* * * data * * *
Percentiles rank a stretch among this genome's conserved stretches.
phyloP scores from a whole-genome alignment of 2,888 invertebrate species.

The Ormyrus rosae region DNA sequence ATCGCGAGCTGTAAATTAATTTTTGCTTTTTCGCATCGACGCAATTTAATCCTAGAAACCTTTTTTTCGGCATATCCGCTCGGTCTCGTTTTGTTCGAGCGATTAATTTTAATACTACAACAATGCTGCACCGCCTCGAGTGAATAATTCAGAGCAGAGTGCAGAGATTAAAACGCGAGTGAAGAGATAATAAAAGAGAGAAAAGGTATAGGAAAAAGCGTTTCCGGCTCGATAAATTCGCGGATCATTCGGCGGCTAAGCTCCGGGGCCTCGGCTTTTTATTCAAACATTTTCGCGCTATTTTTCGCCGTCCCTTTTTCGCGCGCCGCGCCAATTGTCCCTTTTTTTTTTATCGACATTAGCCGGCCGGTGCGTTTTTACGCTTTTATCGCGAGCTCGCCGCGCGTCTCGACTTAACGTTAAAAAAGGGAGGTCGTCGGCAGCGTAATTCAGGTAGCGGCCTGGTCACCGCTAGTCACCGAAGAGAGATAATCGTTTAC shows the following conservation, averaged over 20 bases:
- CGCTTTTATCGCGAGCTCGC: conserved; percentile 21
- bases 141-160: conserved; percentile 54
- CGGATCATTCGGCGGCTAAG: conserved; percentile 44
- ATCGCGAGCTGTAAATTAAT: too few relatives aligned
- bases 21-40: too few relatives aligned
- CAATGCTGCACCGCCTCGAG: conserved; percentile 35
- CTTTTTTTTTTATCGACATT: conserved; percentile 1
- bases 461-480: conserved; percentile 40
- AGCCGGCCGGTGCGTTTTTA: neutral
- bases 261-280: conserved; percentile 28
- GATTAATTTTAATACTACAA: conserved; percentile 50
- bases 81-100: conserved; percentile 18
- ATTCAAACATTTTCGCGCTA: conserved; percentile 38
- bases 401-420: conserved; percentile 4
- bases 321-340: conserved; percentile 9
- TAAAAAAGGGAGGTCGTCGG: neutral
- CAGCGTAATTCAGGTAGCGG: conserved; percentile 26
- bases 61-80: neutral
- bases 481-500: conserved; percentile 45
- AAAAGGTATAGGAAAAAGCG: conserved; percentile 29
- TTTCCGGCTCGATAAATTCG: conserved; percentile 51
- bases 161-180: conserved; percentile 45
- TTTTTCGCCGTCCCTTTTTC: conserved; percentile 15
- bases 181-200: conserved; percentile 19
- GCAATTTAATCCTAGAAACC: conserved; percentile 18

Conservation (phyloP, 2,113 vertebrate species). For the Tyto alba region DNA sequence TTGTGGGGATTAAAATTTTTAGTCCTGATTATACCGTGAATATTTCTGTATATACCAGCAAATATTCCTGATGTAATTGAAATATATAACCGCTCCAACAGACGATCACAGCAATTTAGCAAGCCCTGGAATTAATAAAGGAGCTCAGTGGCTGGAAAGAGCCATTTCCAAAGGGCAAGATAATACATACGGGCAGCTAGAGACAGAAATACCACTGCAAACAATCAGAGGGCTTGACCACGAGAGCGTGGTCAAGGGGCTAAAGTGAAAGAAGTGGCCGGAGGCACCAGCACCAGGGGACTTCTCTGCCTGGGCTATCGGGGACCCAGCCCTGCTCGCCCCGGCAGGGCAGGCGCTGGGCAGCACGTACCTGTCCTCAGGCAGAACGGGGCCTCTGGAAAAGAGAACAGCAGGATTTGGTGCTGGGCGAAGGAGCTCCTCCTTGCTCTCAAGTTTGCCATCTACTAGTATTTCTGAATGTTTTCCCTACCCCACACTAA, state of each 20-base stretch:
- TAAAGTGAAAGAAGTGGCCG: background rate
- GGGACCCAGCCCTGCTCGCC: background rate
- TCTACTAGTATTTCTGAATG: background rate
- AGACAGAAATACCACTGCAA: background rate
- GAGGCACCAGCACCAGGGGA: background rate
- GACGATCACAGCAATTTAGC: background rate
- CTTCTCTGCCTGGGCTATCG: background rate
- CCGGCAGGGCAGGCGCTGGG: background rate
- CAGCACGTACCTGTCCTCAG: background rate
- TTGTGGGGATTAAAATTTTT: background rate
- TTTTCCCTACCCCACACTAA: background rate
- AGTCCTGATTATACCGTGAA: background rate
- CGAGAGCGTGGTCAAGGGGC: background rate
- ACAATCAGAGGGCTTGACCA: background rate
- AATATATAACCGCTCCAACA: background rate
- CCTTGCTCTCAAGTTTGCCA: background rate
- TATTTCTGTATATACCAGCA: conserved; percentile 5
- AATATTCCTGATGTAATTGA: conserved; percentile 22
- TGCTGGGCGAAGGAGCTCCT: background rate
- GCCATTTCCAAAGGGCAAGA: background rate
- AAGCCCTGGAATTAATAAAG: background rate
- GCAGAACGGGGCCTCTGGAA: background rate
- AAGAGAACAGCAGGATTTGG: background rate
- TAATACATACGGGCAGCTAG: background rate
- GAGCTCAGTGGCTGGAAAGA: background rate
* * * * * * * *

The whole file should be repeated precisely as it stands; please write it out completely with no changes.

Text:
Percentiles rank a stretch among this genome's conserved stretches.
phyloP scores from a whole-genome alignment of 2,888 invertebrate species.

The Ormyrus rosae region DNA sequence ATCGCGAGCTGTAAATTAATTTTTGCTTTTTCGCATCGACGCAATTTAATCCTAGAAACCTTTTTTTCGGCATATCCGCTCGGTCTCGTTTTGTTCGAGCGATTAATTTTAATACTACAACAATGCTGCACCGCCTCGAGTGAATAATTCAGAGCAGAGTGCAGAGATTAAAACGCGAGTGAAGAGATAATAAAAGAGAGAAAAGGTATAGGAAAAAGCGTTTCCGGCTCGATAAATTCGCGGATCATTCGGCGGCTAAGCTCCGGGGCCTCGGCTTTTTATTCAAACATTTTCGCGCTATTTTTCGCCGTCCCTTTTTCGCGCGCCGCGCCAATTGTCCCTTTTTTTTTTATCGACATTAGCCGGCCGGTGCGTTTTTACGCTTTTATCGCGAGCTCGCCGCGCGTCTCGACTTAACGTTAAAAAAGGGAGGTCGTCGGCAGCGTAATTCAGGTAGCGGCCTGGTCACCGCTAGTCACCGAAGAGAGATAATCGTTTAC shows the following conservation, averaged over 20 bases:
- CGCTTTTATCGCGAGCTCGC: conserved; percentile 21
- bases 141-160: conserved; percentile 54
- CGGATCATTCGGCGGCTAAG: conserved; percentile 44
- ATCGCGAGCTGTAAATTAAT: too few relatives aligned
- bases 21-40: too few relatives aligned
- CAATGCTGCACCGCCTCGAG: conserved; percentile 35
- CTTTTTTTTTTATCGACATT: conserved; percentile 1
- bases 461-480: conserved; percentile 40
- AGCCGGCCGGTGCGTTTTTA: neutral
- bases 261-280: conserved; percentile 28
- GATTAATTTTAATACTACAA: conserved; percentile 50
- bases 81-100: conserved; percentile 18
- ATTCAAACATTTTCGCGCTA: conserved; percentile 38
- bases 401-420: conserved; percentile 4
- bases 321-340: conserved; percentile 9
- TAAAAAAGGGAGGTCGTCGG: neutral
- CAGCGTAATTCAGGTAGCGG: conserved; percentile 26
- bases 61-80: neutral
- bases 481-500: conserved; percentile 45
- AAAAGGTATAGGAAAAAGCG: conserved; percentile 29
- TTTCCGGCTCGATAAATTCG: conserved; percentile 51
- bases 161-180: conserved; percentile 45
- TTTTTCGCCGTCCCTTTTTC: conserved; percentile 15
- bases 181-200: conserved; percentile 19
- GCAATTTAATCCTAGAAACC: conserved; percentile 18

Conservation (phyloP, 2,113 vertebrate species). For the Tyto alba region DNA sequence TTGTGGGGATTAAAATTTTTAGTCCTGATTATACCGTGAATATTTCTGTATATACCAGCAAATATTCCTGATGTAATTGAAATATATAACCGCTCCAACAGACGATCACAGCAATTTAGCAAGCCCTGGAATTAATAAAGGAGCTCAGTGGCTGGAAAGAGCCATTTCCAAAGGGCAAGATAATACATACGGGCAGCTAGAGACAGAAATACCACTGCAAACAATCAGAGGGCTTGACCACGAGAGCGTGGTCAAGGGGCTAAAGTGAAAGAAGTGGCCGGAGGCACCAGCACCAGGGGACTTCTCTGCCTGGGCTATCGGGGACCCAGCCCTGCTCGCCCCGGCAGGGCAGGCGCTGGGCAGCACGTACCTGTCCTCAGGCAGAACGGGGCCTCTGGAAAAGAGAACAGCAGGATTTGGTGCTGGGCGAAGGAGCTCCTCCTTGCTCTCAAGTTTGCCATCTACTAGTATTTCTGAATGTTTTCCCTACCCCACACTAA, state of each 20-base stretch:
- TAAAGTGAAAGAAGTGGCCG: background rate
- GGGACCCAGCCCTGCTCGCC: background rate
- TCTACTAGTATTTCTGAATG: background rate
- AGACAGAAATACCACTGCAA: background rate
- GAGGCACCAGCACCAGGGGA: background rate
- GACGATCACAGCAATTTAGC: background rate
- CTTCTCTGCCTGGGCTATCG: background rate
- CCGGCAGGGCAGGCGCTGGG: background rate
- CAGCACGTACCTGTCCTCAG: background rate
- TTGTGGGGATTAAAATTTTT: background rate
- TTTTCCCTACCCCACACTAA: background rate
- AGTCCTGATTATACCGTGAA: background rate
- CGAGAGCGTGGTCAAGGGGC: background rate
- ACAATCAGAGGGCTTGACCA: background rate
- AATATATAACCGCTCCAACA: background rate
- CCTTGCTCTCAAGTTTGCCA: background rate
- TATTTCTGTATATACCAGCA: conserved; percentile 5
- AATATTCCTGATGTAATTGA: conserved; percentile 22
- TGCTGGGCGAAGGAGCTCCT: background rate
- GCCATTTCCAAAGGGCAAGA: background rate
- AAGCCCTGGAATTAATAAAG: background rate
- GCAGAACGGGGCCTCTGGAA: background rate
- AAGAGAACAGCAGGATTTGG: background rate
- TAATACATACGGGCAGCTAG: background rate
- GAGCTCAGTGGCTGGAAAGA: background rate